LKP leaders to skip Roh memorial

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LKP leaders to skip Roh memorial

High-profile politicians, mainly liberal, will attend the memorial ceremony to mark the 10th anniversary of the death of the late President Roh Moo-hyun today, but members of the largest conservative opposition party will skip the event.

According to the Roh Moo-hyun Foundation, the memorial event will start at 2 p.m. today at Roh’s grave in Bongha Village in Gimhae, South Gyeongsang. A film dedicated to the late leader will be shown at the ceremony and commemoration speeches will be delivered. According to the foundation, the surviving family of the late Roh, including his wife Kwon Yang-sook, and top politicians and government officials will attend the ceremony.

Every year, the foundation hosts a ceremony on May 23 to remember the late leader, who was respected for his straightforward manner and progressive policies. Many Roh loyalists from around the country, as well as politicians across the ideological spectrum, visit the village and attend the ceremony every year. The village is Roh’s hometown, and he returned there after serving his five-year presidential term from 2003 to 2008. He committed suicide on May 23, 2009, 24 days after being questioned by prosecutors about a bribery scandal implicating his family members and 15 months after leaving the Blue House.

According to the foundation, National Assembly Speaker Moon Hee-sang, leaders of the ruling Democratic Party (DP), leaders from other political parties, senior officials of the Moon Jae-in administration and Blue House, heads of regional governments and former officials of the Roh administration will attend the ceremony.

From the DP, about 60 members, including Chairman Lee Hae-chan and floor leader Lee In-young, will attend the event. Yang Jeong-cheol, the director of the Institute for Democracy, will also attend the ceremony. Prime Minister Lee Nak-yon and other ministers, as well as the presidential chief of staff, Noh Young-min, and other senior Blue House secretaries, will also join the ceremony.

President Moon Jae-in, the closet political ally of Roh, will not attend the event. He attended the ceremony in 2017 shortly after he took office. At the time, Moon said “Today will be my last time to attend this ceremony as president,” making clear that he won’t attend the event for the rest of his term.

The heads of regional governments who are DP members, including Seoul Mayor Park Won-soon, will also participate in the ceremony.

Some of Roh’s key aides, however, will miss the ceremony. South Gyeongsang Gov. Kim Kyung-soo posted a message on his Facebook page that he will be in court for his appeals trial. Kim is known as Roh’s last secretary, since he stayed at Bongha Village to serve the former president after his term ended. Earlier this year, Kim was convicted of conspiring with a power blogger to manipulate online public opinion ahead of the 2017 presidential election to support Moon. He was sentenced to two years in prison, and he appealed the ruling.

Another key confidante of the late Roh, his former Minister of Health and Welfare Ryu Si-min, will be absent because his mother passed away on Wednesday. Ryu is the current head of the Roh Moo-hyun Foundation, the organizer of the memorial ceremony.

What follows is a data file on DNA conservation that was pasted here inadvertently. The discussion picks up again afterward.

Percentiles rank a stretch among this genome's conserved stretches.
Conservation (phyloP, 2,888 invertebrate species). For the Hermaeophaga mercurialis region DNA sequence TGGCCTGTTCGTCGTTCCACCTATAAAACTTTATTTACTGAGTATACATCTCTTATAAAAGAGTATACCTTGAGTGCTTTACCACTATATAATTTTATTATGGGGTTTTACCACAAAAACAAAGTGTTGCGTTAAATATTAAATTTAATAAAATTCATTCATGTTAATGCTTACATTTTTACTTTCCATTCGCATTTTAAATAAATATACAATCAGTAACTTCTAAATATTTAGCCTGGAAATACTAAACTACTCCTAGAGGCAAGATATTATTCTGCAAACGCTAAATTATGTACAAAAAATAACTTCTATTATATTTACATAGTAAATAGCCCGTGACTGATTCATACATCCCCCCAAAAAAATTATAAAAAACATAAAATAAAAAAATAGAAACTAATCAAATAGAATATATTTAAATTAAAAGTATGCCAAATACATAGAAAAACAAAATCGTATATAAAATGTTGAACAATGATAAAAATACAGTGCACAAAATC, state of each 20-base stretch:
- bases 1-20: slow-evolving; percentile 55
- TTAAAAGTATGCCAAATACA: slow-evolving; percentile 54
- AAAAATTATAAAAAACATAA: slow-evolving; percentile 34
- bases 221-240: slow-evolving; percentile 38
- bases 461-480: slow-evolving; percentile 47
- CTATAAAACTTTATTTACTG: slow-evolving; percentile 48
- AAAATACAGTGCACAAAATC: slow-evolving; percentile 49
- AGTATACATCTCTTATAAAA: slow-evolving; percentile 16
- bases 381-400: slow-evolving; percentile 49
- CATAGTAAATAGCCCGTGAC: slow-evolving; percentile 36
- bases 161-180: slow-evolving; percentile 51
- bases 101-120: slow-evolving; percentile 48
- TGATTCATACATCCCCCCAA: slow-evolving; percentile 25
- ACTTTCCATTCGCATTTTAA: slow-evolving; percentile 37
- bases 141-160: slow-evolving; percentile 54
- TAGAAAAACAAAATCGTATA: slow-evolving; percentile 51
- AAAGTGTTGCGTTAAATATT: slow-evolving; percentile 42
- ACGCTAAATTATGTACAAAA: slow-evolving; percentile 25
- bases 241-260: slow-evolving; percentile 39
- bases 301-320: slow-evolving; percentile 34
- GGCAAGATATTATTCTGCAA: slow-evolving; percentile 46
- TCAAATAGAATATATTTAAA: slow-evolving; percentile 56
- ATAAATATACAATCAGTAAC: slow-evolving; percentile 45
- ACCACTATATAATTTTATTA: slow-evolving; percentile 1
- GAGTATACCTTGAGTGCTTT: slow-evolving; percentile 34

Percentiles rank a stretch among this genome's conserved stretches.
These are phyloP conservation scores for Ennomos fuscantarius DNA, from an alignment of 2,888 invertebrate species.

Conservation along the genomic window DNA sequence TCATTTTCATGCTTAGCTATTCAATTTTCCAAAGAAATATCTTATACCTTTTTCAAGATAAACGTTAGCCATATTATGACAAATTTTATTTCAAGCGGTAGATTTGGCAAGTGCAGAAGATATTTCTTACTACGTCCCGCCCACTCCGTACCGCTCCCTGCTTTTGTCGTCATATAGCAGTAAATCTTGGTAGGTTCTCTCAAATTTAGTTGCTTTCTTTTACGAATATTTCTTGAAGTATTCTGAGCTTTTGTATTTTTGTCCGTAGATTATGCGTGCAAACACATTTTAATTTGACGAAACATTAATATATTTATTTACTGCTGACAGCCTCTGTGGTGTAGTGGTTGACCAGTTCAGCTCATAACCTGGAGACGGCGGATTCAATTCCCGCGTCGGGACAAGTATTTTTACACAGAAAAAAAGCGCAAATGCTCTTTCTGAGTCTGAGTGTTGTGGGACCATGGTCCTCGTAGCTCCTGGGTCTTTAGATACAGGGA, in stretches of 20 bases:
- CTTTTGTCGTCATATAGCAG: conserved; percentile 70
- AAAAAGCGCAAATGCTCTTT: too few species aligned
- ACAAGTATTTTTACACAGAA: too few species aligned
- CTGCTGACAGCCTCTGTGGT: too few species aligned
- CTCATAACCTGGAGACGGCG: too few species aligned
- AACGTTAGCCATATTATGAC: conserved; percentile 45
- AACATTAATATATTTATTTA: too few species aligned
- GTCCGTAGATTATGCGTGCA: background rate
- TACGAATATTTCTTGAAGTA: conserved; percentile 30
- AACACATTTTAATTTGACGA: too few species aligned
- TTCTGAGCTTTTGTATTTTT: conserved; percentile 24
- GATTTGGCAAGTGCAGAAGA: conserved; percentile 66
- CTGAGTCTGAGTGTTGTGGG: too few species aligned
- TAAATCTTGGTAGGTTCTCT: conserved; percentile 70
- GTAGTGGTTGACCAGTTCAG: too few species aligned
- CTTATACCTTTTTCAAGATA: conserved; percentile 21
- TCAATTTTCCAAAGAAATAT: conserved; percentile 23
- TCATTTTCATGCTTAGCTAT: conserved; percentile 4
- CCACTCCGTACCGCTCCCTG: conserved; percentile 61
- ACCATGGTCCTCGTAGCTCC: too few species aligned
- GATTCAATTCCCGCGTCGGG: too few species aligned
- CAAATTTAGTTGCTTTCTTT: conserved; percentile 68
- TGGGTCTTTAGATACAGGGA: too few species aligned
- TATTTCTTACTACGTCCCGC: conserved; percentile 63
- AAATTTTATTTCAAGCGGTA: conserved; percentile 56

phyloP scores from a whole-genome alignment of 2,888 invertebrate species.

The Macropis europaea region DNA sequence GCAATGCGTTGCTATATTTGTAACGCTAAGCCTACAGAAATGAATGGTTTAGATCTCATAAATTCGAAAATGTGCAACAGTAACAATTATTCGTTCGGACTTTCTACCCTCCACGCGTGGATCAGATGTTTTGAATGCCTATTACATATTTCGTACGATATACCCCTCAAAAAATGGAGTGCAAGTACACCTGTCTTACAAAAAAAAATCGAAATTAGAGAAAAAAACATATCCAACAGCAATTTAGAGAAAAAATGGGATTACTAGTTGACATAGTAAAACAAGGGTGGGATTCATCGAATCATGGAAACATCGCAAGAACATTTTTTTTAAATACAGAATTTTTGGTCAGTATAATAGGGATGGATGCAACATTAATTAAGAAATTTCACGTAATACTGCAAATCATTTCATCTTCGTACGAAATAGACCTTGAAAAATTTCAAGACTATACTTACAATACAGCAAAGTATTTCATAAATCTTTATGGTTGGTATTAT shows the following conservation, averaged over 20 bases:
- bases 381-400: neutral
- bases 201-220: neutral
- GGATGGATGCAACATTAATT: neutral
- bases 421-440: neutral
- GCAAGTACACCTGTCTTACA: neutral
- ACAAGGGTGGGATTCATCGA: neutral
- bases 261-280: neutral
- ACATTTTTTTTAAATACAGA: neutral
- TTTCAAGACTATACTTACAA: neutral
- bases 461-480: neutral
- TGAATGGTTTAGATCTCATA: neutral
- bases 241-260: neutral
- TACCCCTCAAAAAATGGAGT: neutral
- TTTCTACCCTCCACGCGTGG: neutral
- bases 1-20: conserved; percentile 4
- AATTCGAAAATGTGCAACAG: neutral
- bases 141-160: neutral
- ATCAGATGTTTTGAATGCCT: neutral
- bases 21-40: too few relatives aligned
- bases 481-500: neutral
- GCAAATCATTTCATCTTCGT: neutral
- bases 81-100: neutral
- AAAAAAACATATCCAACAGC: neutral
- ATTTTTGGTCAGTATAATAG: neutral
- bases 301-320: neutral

Leaders from other political parties will attend the ceremony. While the Bareunmirae Party, Party for Democracy and Peace, and Justice Party said they will participate in the memorial ceremony, the main conservative opposition Liberty Korea Party (LKP) has no plan to send delegates.

Its chairman, Hwang Kyo-ahn, will not attend the ceremony, although he made a rare appearance at the commemoration event for the 39th anniversary of the May 18 Gwangju Democratization Movement on Saturday. At the time, he faced fierce protests from Gwangju residents.

Hwang visited Bongha Village on March 5 this year after he won the LKP chairmanship race in February. At the time, Hwang paid his respects at the grave of Roh and had a meeting with Kwon for about 30 minutes.

Over the past years, the LKP has treated the event icily. It sent no official envoy to the ceremony last year. In 2017, its secretary general - not the chairman or floor leader - attended the service.

In 2015, Kim Moo-sung, then head of the Saenuri Party, the predecessor of the LKP, attended the event. At the time, Roh’s surviving son attacked the conservative party for “having failed to repent after pushing the president to death.” Supporters of the late president also shouted insults and some even threw water bottles at Kim.

This year’s event will have a special guest - former U.S. President George W. Bush. He is planning to deliver a portrait of the late president that he painted. Roh’s U.S. counterpart during his entire five-year term was Bush. After leaving office in January 2009, Bush has devoted much of his time to painting. Bush will deliver a memorial address at the ceremony, before National Assembly Speaker Moon and Prime Minister Lee. Bush met Roh multiple times during their presidencies.

According to the Blue House, President Moon will greet Bush at the Blue House on Thursday morning ahead of the ceremony at Bongha Village later in the afternoon.

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